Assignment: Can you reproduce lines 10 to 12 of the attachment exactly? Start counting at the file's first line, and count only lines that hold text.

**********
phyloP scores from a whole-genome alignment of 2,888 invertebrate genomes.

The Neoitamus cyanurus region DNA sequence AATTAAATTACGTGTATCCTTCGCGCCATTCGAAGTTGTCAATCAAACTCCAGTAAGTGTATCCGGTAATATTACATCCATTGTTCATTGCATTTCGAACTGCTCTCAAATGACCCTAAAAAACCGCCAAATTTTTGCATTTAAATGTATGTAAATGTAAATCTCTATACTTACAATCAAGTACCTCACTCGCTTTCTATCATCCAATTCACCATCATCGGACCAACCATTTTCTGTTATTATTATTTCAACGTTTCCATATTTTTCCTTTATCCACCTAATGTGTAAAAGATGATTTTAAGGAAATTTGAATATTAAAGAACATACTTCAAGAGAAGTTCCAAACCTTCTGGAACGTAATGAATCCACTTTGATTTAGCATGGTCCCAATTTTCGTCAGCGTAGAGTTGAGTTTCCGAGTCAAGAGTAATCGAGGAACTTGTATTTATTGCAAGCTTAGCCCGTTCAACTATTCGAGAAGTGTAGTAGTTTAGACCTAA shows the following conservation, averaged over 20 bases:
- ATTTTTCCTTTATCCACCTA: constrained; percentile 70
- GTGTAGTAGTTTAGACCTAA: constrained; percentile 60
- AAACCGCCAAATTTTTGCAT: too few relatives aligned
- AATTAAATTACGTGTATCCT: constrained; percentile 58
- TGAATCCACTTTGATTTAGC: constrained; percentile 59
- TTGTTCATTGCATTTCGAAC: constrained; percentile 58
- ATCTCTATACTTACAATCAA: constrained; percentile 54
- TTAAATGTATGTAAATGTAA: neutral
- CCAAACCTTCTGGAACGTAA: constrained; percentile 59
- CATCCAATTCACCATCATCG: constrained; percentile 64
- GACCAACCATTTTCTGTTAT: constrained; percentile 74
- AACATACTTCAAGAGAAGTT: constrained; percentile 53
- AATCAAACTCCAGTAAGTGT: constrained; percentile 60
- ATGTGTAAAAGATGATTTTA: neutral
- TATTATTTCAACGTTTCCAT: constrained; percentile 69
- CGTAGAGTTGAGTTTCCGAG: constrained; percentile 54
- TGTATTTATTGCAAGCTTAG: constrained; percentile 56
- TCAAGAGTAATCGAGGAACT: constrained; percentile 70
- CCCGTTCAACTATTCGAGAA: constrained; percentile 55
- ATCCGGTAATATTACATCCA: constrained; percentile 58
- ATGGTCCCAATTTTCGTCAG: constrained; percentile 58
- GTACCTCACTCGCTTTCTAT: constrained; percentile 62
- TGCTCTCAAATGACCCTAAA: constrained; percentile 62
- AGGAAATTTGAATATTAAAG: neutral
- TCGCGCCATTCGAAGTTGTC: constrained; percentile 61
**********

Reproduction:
- TTAAATGTATGTAAATGTAA: neutral
- CCAAACCTTCTGGAACGTAA: constrained; percentile 59
- CATCCAATTCACCATCATCG: constrained; percentile 64